“On top of the mounting statistics looms a further casualty of the pandemic: our psychological wellbeing. Will we be able to cope with the fallout?”
“Health workers receiving applause outside the regional hospital in Málaga, Spain. – Photograph: Jesús Mérida/Sopa Images/Rex/Shutterstock”
by Sean O’Hagan
“On Instagram, a friend posts a photograph of a male nurse in an intensive care ward of an American hospital. He is wearing full protective clothing and holding up a patient questionnaire on which he has scrawled a message for his colleagues. It reads: ‘Just going to hold his hand for a while, I don’t think he has long.’
“On an Irish radio station, a woman reads a poem she has written for a loved one lost to the virus. It is called My Sister Is Not a Statistic. It begins:
Tomorrow, when the latest Deathometer of Covid is announced in sonorous tones,
Whilst all the bodies still mount and curl towards the middle of the curve
Heaped one atop and alongside the other
My sister will be among those numbers…
“On Radio 4’s Woman’s Hour, a critical care nurse from Sierra Leone, who works in a hospital in the south of England, describes the frantic chaos of the first few weeks of the pandemic. ‘We didn’t have equipment at all, but our ordinary aprons and gloves… I’d go in there praying and hoping I don’t get infected. Then I’d go home, praying and hoping, and trying to isolate myself from my daughters so I am not passing it on to them.'”
“PERSPECTIVE: ‘Is It Safe for Me to Go to Work?’ Risk Stratification for Workers during the Covid-19 Pandemic” – New England Journal of Medicine
by Marc R. Larochelle, M.D., M.P.H.
“Apprehensively, I dialed Mr. M. for an update. Weeks earlier, he and his wife had tested positive for SARS-CoV-2. A few days before this call, Mr. M. had been discharged from the hospital, since his cough and fever were improving. Unfortunately, Ms. M. had developed worsening breathing, needed more oxygen, and was at that point being transferred to the ICU. Mr. M. picked up the phone, quiet and tearful. ‘How are you?’ I asked.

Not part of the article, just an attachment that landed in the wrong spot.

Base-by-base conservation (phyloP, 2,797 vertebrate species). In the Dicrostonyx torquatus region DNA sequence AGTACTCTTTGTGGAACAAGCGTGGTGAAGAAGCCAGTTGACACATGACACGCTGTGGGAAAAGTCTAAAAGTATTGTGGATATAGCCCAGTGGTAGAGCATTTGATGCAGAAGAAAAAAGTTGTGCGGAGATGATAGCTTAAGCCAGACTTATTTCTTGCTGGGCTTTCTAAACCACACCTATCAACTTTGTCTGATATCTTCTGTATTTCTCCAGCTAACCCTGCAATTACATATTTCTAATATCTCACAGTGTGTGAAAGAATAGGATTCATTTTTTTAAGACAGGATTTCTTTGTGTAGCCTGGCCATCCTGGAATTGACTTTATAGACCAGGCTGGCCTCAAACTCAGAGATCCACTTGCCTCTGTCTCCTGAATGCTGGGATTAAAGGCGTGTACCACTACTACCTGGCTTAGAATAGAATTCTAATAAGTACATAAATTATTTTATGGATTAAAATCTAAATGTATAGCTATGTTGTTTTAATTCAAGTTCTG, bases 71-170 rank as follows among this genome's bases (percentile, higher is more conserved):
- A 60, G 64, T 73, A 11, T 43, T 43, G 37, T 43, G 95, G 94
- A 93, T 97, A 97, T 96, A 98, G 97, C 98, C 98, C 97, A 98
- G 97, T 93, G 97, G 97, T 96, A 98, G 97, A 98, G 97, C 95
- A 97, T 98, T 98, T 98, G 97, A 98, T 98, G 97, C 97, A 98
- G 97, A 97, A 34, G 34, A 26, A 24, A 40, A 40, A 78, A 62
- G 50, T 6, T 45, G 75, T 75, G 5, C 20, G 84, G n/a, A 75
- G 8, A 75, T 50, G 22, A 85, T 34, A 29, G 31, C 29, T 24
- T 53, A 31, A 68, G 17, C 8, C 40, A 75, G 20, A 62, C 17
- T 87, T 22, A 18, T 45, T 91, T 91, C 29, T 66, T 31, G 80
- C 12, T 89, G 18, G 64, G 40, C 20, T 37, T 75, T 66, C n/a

“‘Terrible, doctor,’ he replied. ‘Maria died last night.’ She had died, alone, in an ICU. Mr. M. was now mourning her loss, alone, at home. Their children and grandchildren, who live in Europe, mourned at a distance much greater than the recommended 6 feet. As similar scenes play out repeatedly, I find myself saddened and outraged by the inadequacy of our response, which failed to prevent this tragedy for Ms. M. and thousands of patients like her.
“Our conversation quickly turned to how she could protect herself at work.”
Continue reading this perspective in its entirety at the New England Journal of Medicine, click here.
“Phone calls with strangers can reintroduce random connections into our locked-down lives, and be a balm for loneliness and grief.”
“Credit … via QuarantineChat
“Like many people, my life in quarantine has included doses of grief, solitude and unpredictability. In early April, a friend recommended that I try QuarantineChat, an app that connects two people who don’t know each other for a phone call. ‘You’ll love it,’ she said.
“I pocketed the suggestion, and remembered it when my grandmother’s health started to deteriorate. If there was a time to connect with strangers — to startle my life out of its humdrum at-home routine, this was it. I hoped, if only for a few minutes, to be reminded of life in other corners. I wanted to remember what it felt like to be curious about someone else — to meet them for the first time.
“My first match, on May 6, was with a man in Bangkok. He told me about his haircut. ‘My barber was wearing a mask and a face shield,’ he said. ‘It was really weird, but I felt so good.’ He lost his job as a copywriter last month. I exhaled and told him about cutting my own hair with the scissors on a Swiss Army knife, a habit I’d picked up years before while traveling on my bicycle. It felt good to laugh and think about other places. I didn’t have to make eye contact or worry about what I looked like.”